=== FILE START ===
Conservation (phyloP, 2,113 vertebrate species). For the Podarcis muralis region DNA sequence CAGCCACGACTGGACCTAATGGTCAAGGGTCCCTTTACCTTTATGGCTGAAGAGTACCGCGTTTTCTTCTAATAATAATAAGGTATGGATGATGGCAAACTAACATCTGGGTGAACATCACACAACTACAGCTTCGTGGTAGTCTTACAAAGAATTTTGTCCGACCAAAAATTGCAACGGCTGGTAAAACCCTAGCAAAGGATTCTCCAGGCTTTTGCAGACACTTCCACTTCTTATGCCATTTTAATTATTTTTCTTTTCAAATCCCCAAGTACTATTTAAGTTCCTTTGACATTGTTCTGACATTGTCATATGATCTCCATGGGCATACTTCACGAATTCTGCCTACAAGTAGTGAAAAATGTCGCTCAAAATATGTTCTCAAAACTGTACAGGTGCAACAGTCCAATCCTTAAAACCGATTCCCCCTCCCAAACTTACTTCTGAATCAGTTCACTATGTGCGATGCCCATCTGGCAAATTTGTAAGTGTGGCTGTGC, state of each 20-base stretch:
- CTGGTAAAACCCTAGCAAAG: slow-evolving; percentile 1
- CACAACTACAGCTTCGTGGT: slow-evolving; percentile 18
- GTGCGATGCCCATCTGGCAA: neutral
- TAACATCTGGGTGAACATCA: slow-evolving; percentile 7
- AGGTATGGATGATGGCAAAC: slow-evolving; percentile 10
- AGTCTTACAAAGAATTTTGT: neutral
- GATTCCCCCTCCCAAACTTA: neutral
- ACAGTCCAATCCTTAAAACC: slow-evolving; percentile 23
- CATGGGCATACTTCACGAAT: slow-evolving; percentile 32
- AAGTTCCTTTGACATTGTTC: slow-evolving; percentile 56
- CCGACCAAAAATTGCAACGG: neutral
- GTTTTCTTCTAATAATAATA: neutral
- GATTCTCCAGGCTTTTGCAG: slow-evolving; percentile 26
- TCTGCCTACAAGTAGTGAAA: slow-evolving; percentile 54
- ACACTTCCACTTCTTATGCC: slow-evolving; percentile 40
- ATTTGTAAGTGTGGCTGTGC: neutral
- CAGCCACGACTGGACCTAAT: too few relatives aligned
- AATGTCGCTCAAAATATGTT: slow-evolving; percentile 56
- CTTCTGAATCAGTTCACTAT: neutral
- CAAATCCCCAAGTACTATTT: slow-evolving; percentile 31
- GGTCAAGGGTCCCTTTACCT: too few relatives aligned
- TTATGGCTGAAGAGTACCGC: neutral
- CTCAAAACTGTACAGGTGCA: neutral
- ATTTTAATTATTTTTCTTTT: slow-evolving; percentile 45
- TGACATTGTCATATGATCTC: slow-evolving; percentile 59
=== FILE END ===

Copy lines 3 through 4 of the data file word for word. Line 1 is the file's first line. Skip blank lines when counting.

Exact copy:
- CACAACTACAGCTTCGTGGT: slow-evolving; percentile 18
- GTGCGATGCCCATCTGGCAA: neutral